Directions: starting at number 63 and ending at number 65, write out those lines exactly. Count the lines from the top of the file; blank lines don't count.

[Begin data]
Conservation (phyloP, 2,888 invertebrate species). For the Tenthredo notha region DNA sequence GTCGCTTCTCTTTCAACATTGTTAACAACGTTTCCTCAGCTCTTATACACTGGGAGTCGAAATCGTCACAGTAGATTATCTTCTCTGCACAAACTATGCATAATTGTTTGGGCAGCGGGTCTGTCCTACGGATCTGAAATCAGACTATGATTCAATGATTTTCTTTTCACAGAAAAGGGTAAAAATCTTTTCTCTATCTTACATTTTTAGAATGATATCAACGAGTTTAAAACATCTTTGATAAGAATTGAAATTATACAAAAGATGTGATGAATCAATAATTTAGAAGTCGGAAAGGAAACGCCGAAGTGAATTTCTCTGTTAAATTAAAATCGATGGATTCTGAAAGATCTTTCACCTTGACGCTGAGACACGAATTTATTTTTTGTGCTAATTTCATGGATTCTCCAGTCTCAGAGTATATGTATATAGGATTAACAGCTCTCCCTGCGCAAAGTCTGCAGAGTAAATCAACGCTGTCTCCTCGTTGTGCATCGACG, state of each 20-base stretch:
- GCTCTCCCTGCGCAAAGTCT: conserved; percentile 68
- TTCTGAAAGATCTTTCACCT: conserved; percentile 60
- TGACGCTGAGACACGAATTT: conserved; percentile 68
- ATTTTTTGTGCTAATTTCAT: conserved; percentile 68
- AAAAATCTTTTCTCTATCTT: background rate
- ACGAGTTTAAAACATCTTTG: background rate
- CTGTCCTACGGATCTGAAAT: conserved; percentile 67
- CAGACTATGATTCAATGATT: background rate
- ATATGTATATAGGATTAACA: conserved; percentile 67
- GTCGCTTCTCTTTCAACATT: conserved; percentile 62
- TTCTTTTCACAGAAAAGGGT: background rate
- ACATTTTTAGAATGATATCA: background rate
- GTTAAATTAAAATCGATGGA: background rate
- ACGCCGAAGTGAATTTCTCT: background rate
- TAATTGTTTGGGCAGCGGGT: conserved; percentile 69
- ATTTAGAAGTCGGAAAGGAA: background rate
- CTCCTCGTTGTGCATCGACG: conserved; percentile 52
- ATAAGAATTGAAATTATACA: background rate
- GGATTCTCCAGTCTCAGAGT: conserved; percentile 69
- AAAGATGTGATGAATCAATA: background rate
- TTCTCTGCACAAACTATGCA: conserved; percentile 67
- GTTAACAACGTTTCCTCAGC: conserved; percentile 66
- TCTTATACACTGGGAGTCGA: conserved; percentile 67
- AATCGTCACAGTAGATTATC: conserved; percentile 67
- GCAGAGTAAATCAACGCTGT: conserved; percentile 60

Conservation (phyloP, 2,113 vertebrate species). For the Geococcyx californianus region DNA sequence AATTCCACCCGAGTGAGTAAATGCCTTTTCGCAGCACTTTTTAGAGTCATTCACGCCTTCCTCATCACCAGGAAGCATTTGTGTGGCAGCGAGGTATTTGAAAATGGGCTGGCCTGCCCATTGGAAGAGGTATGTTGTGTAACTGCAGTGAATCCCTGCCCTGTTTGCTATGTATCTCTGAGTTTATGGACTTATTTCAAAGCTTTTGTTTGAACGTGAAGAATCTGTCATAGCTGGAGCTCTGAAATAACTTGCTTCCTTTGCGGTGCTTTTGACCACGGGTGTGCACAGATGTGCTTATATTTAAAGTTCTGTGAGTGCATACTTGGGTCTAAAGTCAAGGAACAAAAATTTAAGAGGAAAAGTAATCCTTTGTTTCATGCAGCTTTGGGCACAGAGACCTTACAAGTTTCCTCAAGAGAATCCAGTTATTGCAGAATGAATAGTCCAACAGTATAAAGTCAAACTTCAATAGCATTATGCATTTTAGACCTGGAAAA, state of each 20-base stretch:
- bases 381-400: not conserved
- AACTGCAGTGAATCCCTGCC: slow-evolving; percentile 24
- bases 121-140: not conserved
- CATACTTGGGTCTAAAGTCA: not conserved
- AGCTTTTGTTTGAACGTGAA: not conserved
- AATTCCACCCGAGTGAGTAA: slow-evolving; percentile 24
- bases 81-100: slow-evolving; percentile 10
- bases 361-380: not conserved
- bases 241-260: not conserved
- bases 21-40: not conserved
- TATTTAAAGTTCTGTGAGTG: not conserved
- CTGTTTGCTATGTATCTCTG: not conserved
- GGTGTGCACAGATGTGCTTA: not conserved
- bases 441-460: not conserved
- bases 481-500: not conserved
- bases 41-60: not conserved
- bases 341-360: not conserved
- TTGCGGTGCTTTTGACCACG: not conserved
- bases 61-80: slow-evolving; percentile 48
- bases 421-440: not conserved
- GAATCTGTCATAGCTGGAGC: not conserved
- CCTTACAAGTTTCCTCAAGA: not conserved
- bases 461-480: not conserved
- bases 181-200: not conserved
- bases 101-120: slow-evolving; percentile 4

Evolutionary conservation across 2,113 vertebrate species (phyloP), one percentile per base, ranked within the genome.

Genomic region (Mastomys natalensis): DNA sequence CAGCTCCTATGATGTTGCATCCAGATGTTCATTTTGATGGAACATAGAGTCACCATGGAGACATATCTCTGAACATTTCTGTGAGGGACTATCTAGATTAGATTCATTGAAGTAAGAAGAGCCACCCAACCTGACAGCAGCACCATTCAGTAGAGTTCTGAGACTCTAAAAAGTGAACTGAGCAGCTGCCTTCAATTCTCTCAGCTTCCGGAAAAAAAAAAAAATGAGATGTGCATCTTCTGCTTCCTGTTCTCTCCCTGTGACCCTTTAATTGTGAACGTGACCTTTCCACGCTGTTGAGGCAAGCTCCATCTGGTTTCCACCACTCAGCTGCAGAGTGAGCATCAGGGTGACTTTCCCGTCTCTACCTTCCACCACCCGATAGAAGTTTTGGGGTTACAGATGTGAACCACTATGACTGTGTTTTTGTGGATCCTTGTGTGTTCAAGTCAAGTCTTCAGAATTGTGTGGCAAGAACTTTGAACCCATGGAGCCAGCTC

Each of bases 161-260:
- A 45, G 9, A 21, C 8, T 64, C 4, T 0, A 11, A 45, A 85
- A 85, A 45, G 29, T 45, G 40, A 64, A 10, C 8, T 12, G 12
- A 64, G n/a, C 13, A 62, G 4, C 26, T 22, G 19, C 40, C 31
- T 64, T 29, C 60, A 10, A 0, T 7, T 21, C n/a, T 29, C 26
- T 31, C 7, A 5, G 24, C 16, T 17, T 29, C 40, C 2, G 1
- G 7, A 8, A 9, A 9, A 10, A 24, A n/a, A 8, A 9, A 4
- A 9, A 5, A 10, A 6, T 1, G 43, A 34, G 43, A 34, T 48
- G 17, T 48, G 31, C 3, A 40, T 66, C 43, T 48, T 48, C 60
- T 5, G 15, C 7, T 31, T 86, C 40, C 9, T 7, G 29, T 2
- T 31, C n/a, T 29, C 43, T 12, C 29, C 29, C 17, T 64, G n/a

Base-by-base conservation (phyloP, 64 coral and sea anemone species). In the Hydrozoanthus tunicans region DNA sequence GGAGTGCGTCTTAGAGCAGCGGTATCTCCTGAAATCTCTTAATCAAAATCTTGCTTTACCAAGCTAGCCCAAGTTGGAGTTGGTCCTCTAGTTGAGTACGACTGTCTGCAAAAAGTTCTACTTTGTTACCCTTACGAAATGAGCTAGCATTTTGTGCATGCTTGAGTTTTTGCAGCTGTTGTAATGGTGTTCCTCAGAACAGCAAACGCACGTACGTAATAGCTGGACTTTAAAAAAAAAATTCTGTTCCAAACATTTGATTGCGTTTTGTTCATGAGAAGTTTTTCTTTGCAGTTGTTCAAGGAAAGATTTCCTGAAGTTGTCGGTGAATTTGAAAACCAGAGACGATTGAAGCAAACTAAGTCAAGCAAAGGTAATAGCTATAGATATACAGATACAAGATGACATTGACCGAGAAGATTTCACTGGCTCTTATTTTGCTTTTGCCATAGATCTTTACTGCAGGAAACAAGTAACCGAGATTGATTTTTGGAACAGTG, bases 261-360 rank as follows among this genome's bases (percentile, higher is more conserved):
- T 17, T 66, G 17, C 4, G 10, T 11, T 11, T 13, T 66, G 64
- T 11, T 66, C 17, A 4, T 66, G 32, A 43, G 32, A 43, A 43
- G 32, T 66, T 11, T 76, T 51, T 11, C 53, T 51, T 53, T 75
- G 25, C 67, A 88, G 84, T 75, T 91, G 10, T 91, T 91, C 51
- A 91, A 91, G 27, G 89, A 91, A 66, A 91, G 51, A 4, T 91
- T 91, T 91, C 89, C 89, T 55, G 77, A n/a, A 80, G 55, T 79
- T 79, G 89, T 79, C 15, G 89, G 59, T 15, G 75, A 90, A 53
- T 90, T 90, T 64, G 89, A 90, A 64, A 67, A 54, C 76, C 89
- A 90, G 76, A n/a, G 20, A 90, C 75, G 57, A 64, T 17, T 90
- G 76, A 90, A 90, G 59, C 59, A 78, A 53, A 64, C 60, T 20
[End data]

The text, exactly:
- G 17, T 48, G 31, C 3, A 40, T 66, C 43, T 48, T 48, C 60
- T 5, G 15, C 7, T 31, T 86, C 40, C 9, T 7, G 29, T 2
- T 31, C n/a, T 29, C 43, T 12, C 29, C 29, C 17, T 64, G n/a